I have to take several small pills once a day which aren’t going to regulate my blood and keep it nice and thin so that the flow around the clots continues and they dissolve. Small effort, but big reward. Until my blood is at the right level, I have to inject myself in the stomach twice a day. Unfortunately, these injections give me fairly intense bruises on my stomach and make me look like I’m suffering some domestic abuse. Hopefully, they’ll get my blood under control quickly, because the injections are bothersome, not least because they will only give me a few at a time and I’m constantly threatening to run out of them, having to race to the pharmacy with a perscription from the doctor the whole time. They also hurt. Then there is the twice-weekly drawing of blood, which have already turned my arms into that of a long-time heroin user, bruised and track-marked. Okay, so maybe not track-marked, but certainly super-bruised.
But I can’t train. Man, that’s the thing that really gets to me. My body has a tendency to gain weight and no exercise will likely see me balloon to epic proportions. I have adjusted my diet and I’ve already lost some weight just by eating a bit less and a little more healthy. I have also decided to start running. I would go swimming, but the swimming pool will be overcrowded over the summer (even more than it normally would be) and I’d have to go out of my way. So running it is. Tonight I did a small, baby run of 3 kilometers and it was doable. I haven’t run in a while so I’ll have to ease into it a bit. So far so good.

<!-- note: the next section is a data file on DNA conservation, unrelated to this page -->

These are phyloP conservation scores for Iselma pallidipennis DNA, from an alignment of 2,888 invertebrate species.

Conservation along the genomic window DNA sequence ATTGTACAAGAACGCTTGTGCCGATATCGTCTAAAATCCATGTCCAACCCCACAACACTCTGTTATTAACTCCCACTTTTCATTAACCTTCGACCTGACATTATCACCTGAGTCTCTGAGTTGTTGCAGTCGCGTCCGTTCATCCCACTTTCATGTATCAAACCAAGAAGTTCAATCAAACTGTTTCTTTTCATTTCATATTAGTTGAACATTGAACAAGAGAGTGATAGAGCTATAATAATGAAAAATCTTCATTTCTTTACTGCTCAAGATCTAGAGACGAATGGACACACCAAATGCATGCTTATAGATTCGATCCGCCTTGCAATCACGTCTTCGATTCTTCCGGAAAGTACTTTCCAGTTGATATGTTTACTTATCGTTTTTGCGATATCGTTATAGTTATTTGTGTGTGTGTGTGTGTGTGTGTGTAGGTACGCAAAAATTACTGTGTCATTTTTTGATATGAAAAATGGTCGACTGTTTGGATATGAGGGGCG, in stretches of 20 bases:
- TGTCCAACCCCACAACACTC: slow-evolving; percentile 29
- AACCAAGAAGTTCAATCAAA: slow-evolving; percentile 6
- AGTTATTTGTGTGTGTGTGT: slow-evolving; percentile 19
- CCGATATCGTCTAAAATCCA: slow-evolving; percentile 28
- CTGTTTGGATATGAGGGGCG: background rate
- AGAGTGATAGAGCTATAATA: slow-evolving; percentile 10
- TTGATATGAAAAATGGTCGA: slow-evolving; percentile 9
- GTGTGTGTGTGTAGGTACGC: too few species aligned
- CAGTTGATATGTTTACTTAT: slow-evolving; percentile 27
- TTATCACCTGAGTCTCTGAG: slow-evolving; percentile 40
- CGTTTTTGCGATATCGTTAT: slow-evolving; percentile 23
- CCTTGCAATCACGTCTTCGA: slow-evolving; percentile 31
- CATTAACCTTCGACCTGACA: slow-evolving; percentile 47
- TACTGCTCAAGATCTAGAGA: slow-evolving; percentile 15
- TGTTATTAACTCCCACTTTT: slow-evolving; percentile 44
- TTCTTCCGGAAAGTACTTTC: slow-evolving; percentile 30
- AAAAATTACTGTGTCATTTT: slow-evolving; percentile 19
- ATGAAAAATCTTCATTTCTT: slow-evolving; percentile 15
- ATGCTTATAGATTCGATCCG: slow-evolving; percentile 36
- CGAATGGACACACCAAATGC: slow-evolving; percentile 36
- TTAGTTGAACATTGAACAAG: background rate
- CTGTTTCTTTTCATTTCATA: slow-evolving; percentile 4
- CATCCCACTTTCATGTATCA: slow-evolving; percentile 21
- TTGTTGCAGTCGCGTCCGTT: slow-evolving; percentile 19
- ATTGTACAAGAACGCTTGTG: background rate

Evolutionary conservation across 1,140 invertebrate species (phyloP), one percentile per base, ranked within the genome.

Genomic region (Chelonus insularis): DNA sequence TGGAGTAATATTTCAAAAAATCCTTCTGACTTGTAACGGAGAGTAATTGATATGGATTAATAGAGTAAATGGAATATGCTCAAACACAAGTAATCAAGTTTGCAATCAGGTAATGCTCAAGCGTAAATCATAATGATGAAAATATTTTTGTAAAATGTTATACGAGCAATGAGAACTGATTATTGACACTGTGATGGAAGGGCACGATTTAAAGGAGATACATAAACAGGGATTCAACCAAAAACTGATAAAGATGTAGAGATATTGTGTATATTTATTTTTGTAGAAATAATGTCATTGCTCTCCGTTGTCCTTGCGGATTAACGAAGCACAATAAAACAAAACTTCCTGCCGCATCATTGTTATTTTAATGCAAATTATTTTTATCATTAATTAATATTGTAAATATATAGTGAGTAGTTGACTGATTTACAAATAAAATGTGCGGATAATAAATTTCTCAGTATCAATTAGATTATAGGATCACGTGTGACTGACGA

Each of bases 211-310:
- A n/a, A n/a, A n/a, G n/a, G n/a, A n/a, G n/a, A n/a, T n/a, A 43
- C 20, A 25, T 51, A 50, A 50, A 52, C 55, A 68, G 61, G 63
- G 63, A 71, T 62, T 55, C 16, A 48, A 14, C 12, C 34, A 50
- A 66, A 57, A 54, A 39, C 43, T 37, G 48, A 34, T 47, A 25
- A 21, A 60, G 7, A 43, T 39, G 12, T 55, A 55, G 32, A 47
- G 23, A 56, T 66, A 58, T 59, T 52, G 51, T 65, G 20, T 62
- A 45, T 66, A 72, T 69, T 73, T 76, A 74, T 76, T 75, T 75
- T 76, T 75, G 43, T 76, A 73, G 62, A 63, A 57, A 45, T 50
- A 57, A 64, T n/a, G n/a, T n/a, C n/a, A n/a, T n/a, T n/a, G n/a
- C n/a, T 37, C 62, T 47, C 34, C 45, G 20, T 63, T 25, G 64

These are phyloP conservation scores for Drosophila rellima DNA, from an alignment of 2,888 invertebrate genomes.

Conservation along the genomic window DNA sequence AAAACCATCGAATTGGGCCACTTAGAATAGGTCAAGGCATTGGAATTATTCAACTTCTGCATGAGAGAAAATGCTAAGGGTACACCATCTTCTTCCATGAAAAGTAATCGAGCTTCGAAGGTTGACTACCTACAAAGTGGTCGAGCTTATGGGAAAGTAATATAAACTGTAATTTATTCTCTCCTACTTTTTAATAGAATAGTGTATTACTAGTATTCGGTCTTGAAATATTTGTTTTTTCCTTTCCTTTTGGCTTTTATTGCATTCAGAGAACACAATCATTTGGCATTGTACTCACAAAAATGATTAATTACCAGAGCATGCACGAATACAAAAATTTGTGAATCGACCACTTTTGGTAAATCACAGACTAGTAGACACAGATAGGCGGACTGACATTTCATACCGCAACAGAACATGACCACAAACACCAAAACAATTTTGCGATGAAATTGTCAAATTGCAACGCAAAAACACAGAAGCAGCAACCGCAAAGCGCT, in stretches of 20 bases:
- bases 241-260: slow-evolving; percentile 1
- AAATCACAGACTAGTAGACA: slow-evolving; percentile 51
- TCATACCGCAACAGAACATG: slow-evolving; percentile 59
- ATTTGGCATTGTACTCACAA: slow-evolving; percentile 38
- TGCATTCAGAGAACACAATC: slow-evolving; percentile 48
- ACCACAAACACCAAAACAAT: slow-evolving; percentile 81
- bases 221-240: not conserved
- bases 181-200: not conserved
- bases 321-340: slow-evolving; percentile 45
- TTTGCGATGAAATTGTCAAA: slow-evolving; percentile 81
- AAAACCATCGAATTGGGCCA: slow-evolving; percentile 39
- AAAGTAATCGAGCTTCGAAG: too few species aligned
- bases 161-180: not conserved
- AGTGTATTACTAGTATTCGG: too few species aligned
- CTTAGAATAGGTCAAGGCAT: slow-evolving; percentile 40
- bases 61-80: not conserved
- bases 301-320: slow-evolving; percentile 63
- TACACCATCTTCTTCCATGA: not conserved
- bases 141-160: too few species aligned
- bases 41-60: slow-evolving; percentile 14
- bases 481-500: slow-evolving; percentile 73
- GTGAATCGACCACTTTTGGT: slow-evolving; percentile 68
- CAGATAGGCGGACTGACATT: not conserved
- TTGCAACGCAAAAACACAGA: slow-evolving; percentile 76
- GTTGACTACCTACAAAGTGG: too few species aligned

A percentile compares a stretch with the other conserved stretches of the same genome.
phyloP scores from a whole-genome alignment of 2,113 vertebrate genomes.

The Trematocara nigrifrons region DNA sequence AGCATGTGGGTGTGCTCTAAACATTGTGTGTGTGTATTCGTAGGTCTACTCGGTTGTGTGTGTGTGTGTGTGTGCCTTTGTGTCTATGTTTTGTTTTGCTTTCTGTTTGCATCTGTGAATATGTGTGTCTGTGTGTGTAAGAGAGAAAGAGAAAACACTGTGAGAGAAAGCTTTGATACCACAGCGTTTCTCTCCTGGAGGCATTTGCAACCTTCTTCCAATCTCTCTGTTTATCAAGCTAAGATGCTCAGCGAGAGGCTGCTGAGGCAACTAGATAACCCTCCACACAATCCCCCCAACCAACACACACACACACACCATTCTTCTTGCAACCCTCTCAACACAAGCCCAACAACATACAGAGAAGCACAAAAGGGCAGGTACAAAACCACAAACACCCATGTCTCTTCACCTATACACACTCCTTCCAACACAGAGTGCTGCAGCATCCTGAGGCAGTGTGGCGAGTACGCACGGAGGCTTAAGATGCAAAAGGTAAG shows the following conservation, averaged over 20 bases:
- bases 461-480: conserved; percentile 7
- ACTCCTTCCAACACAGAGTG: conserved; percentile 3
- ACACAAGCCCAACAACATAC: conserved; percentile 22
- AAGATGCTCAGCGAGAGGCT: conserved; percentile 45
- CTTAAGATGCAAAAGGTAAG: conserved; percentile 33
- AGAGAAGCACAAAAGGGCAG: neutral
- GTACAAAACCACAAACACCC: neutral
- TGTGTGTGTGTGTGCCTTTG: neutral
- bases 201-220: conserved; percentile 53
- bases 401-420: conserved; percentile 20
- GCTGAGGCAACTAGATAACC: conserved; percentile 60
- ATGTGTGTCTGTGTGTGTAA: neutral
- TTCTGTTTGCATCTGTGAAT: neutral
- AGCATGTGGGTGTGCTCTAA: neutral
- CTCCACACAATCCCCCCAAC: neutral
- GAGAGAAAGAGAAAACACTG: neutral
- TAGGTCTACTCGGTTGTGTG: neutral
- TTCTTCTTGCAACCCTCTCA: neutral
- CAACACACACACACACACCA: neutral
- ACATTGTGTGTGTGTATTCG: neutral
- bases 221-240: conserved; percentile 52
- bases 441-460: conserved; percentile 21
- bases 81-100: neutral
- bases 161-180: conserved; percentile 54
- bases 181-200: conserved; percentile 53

I’m trying to remain positive, especially in the face of all these horror stories I hear. Most people can’t go back to work for weeks. I was barely off work for a two days — one day in the ER and another day to see how I’d respond to the meds. So my case seems to be exceptional due to the fact that we caught it quickly, it wasn’t misdiagnosed and I’m young and healthy.
My goal is to be done with the medication before the end of the year, and being able to go back to training before that time. Until that time, I’m going to have to be a good boy and do what the doctor tells me. That also means I have to miss Eva’s wedding party in San Francisco. I know she understands, but it sucks that I can’t be there, and it also sucks that I’m kind of stuck here. Patience. Patience. Patience.